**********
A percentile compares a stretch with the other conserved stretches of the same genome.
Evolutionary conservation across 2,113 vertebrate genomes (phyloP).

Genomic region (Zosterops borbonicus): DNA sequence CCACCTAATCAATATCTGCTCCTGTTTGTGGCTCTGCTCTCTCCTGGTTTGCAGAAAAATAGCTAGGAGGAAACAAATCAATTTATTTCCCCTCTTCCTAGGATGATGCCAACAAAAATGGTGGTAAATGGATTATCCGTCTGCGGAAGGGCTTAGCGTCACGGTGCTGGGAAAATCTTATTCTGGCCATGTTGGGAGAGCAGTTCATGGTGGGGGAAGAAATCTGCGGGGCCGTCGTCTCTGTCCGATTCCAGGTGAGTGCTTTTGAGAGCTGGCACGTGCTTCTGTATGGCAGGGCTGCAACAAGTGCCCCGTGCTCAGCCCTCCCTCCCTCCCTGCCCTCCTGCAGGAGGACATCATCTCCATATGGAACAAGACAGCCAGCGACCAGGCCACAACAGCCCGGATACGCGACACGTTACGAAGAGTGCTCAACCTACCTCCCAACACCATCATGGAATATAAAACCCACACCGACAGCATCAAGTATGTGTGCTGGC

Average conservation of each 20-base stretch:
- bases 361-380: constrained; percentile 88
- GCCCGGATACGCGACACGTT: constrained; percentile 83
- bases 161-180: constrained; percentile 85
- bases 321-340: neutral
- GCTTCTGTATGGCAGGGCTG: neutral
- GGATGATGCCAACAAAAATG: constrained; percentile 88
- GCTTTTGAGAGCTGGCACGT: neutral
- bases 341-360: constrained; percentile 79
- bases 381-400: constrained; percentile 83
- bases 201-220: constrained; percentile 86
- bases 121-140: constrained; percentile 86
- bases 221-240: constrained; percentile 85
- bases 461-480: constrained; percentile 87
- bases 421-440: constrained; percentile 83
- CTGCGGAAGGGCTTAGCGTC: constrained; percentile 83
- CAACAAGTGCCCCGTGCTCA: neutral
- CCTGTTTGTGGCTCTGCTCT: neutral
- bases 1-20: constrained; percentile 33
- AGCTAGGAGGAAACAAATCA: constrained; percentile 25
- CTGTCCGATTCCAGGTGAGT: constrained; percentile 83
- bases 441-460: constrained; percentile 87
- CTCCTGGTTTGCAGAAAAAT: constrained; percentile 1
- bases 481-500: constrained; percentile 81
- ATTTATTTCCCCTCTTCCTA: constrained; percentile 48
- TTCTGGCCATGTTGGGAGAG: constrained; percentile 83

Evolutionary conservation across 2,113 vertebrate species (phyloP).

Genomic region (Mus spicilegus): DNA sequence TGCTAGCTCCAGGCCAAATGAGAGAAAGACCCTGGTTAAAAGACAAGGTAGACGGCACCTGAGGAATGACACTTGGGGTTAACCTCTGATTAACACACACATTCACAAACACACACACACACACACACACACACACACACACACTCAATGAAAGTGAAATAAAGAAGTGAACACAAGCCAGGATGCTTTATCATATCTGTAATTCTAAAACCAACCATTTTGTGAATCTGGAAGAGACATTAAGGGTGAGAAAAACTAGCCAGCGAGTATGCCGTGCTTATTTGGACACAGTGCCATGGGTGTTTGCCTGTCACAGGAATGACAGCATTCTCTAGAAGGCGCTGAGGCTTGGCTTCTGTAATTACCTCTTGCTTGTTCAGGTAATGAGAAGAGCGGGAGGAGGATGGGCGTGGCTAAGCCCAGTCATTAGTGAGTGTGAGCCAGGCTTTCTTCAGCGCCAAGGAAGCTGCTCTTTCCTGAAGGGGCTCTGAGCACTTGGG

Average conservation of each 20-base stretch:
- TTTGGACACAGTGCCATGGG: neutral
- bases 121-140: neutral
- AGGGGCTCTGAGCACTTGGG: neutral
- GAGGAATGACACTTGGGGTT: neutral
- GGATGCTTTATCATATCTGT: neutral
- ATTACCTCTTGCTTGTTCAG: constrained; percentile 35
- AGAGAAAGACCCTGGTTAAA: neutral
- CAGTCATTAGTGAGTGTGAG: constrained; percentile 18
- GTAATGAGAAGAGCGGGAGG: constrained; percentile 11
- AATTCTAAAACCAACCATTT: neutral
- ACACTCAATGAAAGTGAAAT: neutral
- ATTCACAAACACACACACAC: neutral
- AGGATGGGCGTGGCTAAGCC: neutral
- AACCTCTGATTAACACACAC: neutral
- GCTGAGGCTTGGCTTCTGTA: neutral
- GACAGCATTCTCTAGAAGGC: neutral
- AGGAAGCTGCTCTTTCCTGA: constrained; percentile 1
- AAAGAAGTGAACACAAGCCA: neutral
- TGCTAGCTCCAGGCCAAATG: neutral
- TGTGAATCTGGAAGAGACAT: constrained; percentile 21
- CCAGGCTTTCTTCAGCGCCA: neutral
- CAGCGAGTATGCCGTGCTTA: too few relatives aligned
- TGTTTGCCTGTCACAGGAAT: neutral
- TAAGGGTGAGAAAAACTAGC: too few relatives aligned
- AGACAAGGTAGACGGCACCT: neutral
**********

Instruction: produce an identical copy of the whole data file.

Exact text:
A percentile compares a stretch with the other conserved stretches of the same genome.
Evolutionary conservation across 2,113 vertebrate genomes (phyloP).

Genomic region (Zosterops borbonicus): DNA sequence CCACCTAATCAATATCTGCTCCTGTTTGTGGCTCTGCTCTCTCCTGGTTTGCAGAAAAATAGCTAGGAGGAAACAAATCAATTTATTTCCCCTCTTCCTAGGATGATGCCAACAAAAATGGTGGTAAATGGATTATCCGTCTGCGGAAGGGCTTAGCGTCACGGTGCTGGGAAAATCTTATTCTGGCCATGTTGGGAGAGCAGTTCATGGTGGGGGAAGAAATCTGCGGGGCCGTCGTCTCTGTCCGATTCCAGGTGAGTGCTTTTGAGAGCTGGCACGTGCTTCTGTATGGCAGGGCTGCAACAAGTGCCCCGTGCTCAGCCCTCCCTCCCTCCCTGCCCTCCTGCAGGAGGACATCATCTCCATATGGAACAAGACAGCCAGCGACCAGGCCACAACAGCCCGGATACGCGACACGTTACGAAGAGTGCTCAACCTACCTCCCAACACCATCATGGAATATAAAACCCACACCGACAGCATCAAGTATGTGTGCTGGC

Average conservation of each 20-base stretch:
- bases 361-380: constrained; percentile 88
- GCCCGGATACGCGACACGTT: constrained; percentile 83
- bases 161-180: constrained; percentile 85
- bases 321-340: neutral
- GCTTCTGTATGGCAGGGCTG: neutral
- GGATGATGCCAACAAAAATG: constrained; percentile 88
- GCTTTTGAGAGCTGGCACGT: neutral
- bases 341-360: constrained; percentile 79
- bases 381-400: constrained; percentile 83
- bases 201-220: constrained; percentile 86
- bases 121-140: constrained; percentile 86
- bases 221-240: constrained; percentile 85
- bases 461-480: constrained; percentile 87
- bases 421-440: constrained; percentile 83
- CTGCGGAAGGGCTTAGCGTC: constrained; percentile 83
- CAACAAGTGCCCCGTGCTCA: neutral
- CCTGTTTGTGGCTCTGCTCT: neutral
- bases 1-20: constrained; percentile 33
- AGCTAGGAGGAAACAAATCA: constrained; percentile 25
- CTGTCCGATTCCAGGTGAGT: constrained; percentile 83
- bases 441-460: constrained; percentile 87
- CTCCTGGTTTGCAGAAAAAT: constrained; percentile 1
- bases 481-500: constrained; percentile 81
- ATTTATTTCCCCTCTTCCTA: constrained; percentile 48
- TTCTGGCCATGTTGGGAGAG: constrained; percentile 83

Evolutionary conservation across 2,113 vertebrate species (phyloP).

Genomic region (Mus spicilegus): DNA sequence TGCTAGCTCCAGGCCAAATGAGAGAAAGACCCTGGTTAAAAGACAAGGTAGACGGCACCTGAGGAATGACACTTGGGGTTAACCTCTGATTAACACACACATTCACAAACACACACACACACACACACACACACACACACACACTCAATGAAAGTGAAATAAAGAAGTGAACACAAGCCAGGATGCTTTATCATATCTGTAATTCTAAAACCAACCATTTTGTGAATCTGGAAGAGACATTAAGGGTGAGAAAAACTAGCCAGCGAGTATGCCGTGCTTATTTGGACACAGTGCCATGGGTGTTTGCCTGTCACAGGAATGACAGCATTCTCTAGAAGGCGCTGAGGCTTGGCTTCTGTAATTACCTCTTGCTTGTTCAGGTAATGAGAAGAGCGGGAGGAGGATGGGCGTGGCTAAGCCCAGTCATTAGTGAGTGTGAGCCAGGCTTTCTTCAGCGCCAAGGAAGCTGCTCTTTCCTGAAGGGGCTCTGAGCACTTGGG

Average conservation of each 20-base stretch:
- TTTGGACACAGTGCCATGGG: neutral
- bases 121-140: neutral
- AGGGGCTCTGAGCACTTGGG: neutral
- GAGGAATGACACTTGGGGTT: neutral
- GGATGCTTTATCATATCTGT: neutral
- ATTACCTCTTGCTTGTTCAG: constrained; percentile 35
- AGAGAAAGACCCTGGTTAAA: neutral
- CAGTCATTAGTGAGTGTGAG: constrained; percentile 18
- GTAATGAGAAGAGCGGGAGG: constrained; percentile 11
- AATTCTAAAACCAACCATTT: neutral
- ACACTCAATGAAAGTGAAAT: neutral
- ATTCACAAACACACACACAC: neutral
- AGGATGGGCGTGGCTAAGCC: neutral
- AACCTCTGATTAACACACAC: neutral
- GCTGAGGCTTGGCTTCTGTA: neutral
- GACAGCATTCTCTAGAAGGC: neutral
- AGGAAGCTGCTCTTTCCTGA: constrained; percentile 1
- AAAGAAGTGAACACAAGCCA: neutral
- TGCTAGCTCCAGGCCAAATG: neutral
- TGTGAATCTGGAAGAGACAT: constrained; percentile 21
- CCAGGCTTTCTTCAGCGCCA: neutral
- CAGCGAGTATGCCGTGCTTA: too few relatives aligned
- TGTTTGCCTGTCACAGGAAT: neutral
- TAAGGGTGAGAAAAACTAGC: too few relatives aligned
- AGACAAGGTAGACGGCACCT: neutral